Lake conference to be held for ‘different perspectives’

The first ever Chautauqua Lake Conference will soon bring together several nonprofit organizations in a public, free and educational effort Saturday at Chautauqua Institution with the theme of “Working Together for a Healthy Lake.”

Two years ago, planning began once the concept of gathering stakeholders with different perspectives took shape. Ted First, Chautauqua Watershed Conservancy board member and year-round Chautauqua Institution resident, thought the grounds would be a perfect place to host those interested in learning more about the intricate systems of environmental processes and human maintenance that control the lake.

“We always need education and ways to network,” First said. “We ought to have all the players around the table. We have to define from various perspectives what is ‘healthy.'”

The CWC, Chautauqua Institution, Chautauqua Lake Association, Chautauqua Lake Partnership, Roger Tory Peterson Institute of Natural History and Chautauqua Lake and Watershed Management Alliance will be represented by members who will be hosting presentations and staffing informative tables.

Now hammering down outreach and communication for the conference, First said “the timing is incredible” for the first conference to follow collaborative efforts such as the Burtis Bay cleanup and the beginning weeks of the Memorandum of Agreement for the Chautauqua Lake Weed Management Consensus Strategy, which took effect May 1.

First said the conference will focus largely on long-term needs for Chautauqua Lake. Discussion of invasive weeds and herbicides, he said, has taken up much of the public conversation for the lake, so he thinks the more holistic approach for the conference makes sense.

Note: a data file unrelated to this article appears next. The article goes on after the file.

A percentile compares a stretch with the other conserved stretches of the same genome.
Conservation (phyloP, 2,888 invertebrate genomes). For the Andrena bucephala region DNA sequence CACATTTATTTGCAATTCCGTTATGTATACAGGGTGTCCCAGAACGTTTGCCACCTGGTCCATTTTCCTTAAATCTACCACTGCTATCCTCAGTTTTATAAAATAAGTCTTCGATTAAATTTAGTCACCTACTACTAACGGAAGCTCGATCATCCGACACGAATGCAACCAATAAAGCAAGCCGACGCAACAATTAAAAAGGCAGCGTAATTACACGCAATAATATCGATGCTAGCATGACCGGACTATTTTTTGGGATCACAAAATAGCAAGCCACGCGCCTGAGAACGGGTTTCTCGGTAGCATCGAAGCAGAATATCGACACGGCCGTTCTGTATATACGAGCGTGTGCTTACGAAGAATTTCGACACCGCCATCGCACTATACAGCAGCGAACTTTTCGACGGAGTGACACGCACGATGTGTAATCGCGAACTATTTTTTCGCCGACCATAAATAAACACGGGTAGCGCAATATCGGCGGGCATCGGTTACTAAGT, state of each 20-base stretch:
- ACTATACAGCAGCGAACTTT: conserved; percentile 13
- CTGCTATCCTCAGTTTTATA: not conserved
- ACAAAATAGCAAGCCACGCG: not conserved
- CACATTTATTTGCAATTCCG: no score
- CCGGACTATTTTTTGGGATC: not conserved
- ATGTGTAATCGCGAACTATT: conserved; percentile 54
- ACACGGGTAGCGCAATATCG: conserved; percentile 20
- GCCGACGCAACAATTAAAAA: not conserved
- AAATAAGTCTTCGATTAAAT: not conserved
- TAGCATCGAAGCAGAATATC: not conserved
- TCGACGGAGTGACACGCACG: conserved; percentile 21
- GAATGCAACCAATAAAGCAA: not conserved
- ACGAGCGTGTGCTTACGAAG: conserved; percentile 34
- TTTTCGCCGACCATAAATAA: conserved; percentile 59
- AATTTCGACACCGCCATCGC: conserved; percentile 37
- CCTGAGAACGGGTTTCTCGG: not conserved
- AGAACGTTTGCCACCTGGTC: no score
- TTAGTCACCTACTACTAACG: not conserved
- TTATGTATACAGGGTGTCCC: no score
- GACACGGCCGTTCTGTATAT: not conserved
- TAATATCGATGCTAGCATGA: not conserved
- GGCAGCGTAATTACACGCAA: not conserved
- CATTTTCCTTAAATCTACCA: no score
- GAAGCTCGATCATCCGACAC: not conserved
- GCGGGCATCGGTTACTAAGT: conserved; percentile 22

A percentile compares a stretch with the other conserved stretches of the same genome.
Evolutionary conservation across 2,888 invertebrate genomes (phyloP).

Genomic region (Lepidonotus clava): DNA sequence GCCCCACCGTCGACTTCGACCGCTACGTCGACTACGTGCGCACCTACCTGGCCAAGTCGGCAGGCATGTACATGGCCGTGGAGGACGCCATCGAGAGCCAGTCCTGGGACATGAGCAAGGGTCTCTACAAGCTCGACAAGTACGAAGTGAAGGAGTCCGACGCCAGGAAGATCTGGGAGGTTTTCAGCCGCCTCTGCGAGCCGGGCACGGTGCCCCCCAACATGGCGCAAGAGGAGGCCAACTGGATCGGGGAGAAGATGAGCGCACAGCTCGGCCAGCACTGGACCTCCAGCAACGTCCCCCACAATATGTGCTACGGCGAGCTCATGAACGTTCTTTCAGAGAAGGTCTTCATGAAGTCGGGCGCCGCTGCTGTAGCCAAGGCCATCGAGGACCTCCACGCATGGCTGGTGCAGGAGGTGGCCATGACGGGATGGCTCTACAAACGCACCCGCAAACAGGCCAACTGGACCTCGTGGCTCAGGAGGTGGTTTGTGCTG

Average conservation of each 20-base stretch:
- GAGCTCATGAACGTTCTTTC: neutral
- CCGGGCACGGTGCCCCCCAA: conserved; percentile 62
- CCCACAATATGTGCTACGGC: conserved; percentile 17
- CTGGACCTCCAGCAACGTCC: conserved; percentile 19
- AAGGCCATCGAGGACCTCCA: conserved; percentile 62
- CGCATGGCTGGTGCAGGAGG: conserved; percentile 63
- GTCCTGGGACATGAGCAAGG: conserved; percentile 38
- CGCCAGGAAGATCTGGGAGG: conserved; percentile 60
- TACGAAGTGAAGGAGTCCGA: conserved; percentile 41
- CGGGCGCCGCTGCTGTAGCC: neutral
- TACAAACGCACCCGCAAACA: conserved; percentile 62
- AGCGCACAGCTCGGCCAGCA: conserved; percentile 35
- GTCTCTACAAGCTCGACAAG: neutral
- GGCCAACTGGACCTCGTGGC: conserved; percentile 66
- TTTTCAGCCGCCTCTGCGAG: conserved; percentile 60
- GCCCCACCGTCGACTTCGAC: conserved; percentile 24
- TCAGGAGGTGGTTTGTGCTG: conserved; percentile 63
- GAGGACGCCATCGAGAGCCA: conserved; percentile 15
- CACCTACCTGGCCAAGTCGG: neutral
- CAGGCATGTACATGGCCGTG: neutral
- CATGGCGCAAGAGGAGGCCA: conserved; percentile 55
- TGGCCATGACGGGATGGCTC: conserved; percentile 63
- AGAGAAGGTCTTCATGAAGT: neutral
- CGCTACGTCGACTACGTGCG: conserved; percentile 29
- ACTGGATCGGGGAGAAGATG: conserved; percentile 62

During the conference, which will last from 8 a.m. to 3:30 p.m., keynote addresses and sessions will keep visitors busy. Nancy Mueller, manager of the New York State Federation of Lake Associations, will deliver an opening address about current management of lakes statewide.

County Executive George Borrello will give a closing address regarding consensus strategies for Chautauqua Lake. Other addresses include a detailed weed management timeline given by Dave McCoy, county watershed coordinator; an understanding of algae given by SUNY Fredonia assistant professor Courtney Wigdahl-Perry; a project prioritization lecture given by Erin Brickley, alliance executive director; a discussion on watershed and land use given by Fred Lubnow, director of aquatic programs at Princeton Hydro; and a wildlife and fisheries lecture given by Twan Leenders, president of RTPI.

The conference is free to attend, with free parking included, and an optional box lunch will be available for purchase. More information can be found at chautauqualakeconference.org.

“It’s really important,” First said. “The lake is the heart of the community and the region.”


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